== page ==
Friday, December 16, 2016

Automating my investment strategy

I have automated my 2017 investing. I already know what I will be buying in 2017 and at what prices. Let me explain further.
For me, investing is principally about removing emotion from the investment process and buying high quality businesses at prices that are bargain basement. Ideally, I’d love to be the buyer of last resort, and buy when nobody else wants to buy.
Of course, this is easier said than done. While it may be easier to identify the high quality business, the discipline to know when to sell, when to wait and do nothing, and then went to move in aggressively is more nuanced and can easily be influenced by emotion.
I’ve already made my bets for what I’d like to hold over the next decade and potentially buy at lower prices should the opportunity present itself. I’ve accumulated initial stakes in most of these businesses over the last 12 months however  present prices aren’t conducive enough for me to look to accumulate more aggressively.

As such the approach I’m taking is to set up a series of limit orders to purchase larger positions in many of these businesses at prices that are significantly below where they currently trade. I’m using a strategy of writing out of the money put options.  I’ve committed to being a buyer of high-quality businesses at prices that vary between 10 to 40% below the market value of these businesses today.
Effectively what I’m looking to do with this strategy is to remove the emotion associated with constantly looking at stock prices and then unnecessarily worrying about what makes good buy point and if or when the market will fall further.
So what this means is that the businesses that if businesses do not get to my buy points, then I’ll just have to be content to hold what I already have. I’ll be prepared to wait for the market to determine which of these businesses it wants to sell to me at my predetermined prices and which of those businesses it will choose not to.
The strategy can be thought of as being something similar to algorithmic based trading where trades are executed based on predetermined rules and prices that are input into the system.
Of course such as strategies aren’t without risk.  The biggest potential issues that could occur are a general market meltdown or a stock specific material event that destroys a significant amount of fair value and which results in a purchase being made by me at a price that is substantially above the fair value of the business.
A general market meltdown is certainly something that I’m prepared for and I go as far as to say, something that I would welcome. When negative sentiment sends down stock values without there being any stock specific reason, that typically is the best time to pick up high-quality businesses trading at significant discounts. To me this would be the preferred reason upon which I would be forced to purchase stock.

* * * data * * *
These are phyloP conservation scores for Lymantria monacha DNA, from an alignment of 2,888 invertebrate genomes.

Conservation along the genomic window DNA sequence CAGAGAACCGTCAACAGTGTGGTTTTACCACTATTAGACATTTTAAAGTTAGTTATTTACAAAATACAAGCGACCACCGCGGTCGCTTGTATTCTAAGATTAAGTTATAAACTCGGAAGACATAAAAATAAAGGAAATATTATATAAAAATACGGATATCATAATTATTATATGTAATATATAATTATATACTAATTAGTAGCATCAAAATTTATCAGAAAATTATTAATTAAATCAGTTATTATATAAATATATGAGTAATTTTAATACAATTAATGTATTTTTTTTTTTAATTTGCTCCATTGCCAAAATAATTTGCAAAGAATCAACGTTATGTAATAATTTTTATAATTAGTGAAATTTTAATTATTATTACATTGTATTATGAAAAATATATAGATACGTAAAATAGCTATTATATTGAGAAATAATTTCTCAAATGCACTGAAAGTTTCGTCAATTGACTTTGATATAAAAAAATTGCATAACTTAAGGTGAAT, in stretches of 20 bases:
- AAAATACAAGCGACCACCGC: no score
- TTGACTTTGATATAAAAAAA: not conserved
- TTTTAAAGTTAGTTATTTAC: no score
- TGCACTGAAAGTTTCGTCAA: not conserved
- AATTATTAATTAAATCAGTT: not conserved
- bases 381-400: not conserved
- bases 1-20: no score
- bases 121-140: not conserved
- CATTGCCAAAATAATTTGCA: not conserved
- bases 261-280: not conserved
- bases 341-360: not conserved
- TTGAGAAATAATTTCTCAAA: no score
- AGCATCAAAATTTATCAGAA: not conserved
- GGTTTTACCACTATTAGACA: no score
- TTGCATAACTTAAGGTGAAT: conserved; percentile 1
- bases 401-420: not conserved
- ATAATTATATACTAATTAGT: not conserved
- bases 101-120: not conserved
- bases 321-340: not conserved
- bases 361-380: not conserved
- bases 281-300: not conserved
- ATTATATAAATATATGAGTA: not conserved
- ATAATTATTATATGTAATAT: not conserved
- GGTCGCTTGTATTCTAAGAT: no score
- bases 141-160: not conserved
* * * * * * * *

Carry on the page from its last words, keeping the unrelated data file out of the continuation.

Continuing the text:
A stock specific event that significantly impacts intrinsic value would be more of a concern however given that I maintain a diversified portfolio of close to 20 different positions I believe it would be highly unlikely that such an event would impact a significant portion of my portfolio.
Further I am specifically derisking such an outcome by locking in by points for additional accumulation in writing materially out of the money put options to build in a margin of safety for exactly such a scenario.
In aggregate I believe the merits of such a strategy actually outweigh the risks and I’m comfortable proceeding with this plan and seeing what 2017 brings.
In the worst case I am the recipient of a tidy set of options premiums for my willingness to be a buyer of last resort. The businesses that I view of being exceptionally high-quality are long-term holdings. In the best case I become a buyer of one or more of these positions at prices that will likely provide a meaningful boost to my long-term returns.
By systematically automating the prices at which I wish to buy, I take a lot of the psychological aspects of investing off the table and can just let the chips fall as they will and make decisions to buy independent of market movements.
The other aspect of my automation strategy of course is the regular index accumulation that I maintain for my 401(k) program. This will also continue consistent with the rules that I’ve set up for my regular bimonthly purchases.
Investor fear and a desire to time markets are two of the largest inhibitors to long-term investment success. By trying to eliminate these behaviors from my investment strategy, I believe that will go some way to better long-term investment returns.
The net of all of this is that I have almost fully automated my investment program for 2017 and I don’t expect to make material investment purchases outside of the predetermined rules that I have in place.

This article was written by Financially Integrated. If you enjoyed this article, please consider subscribing to my feed.

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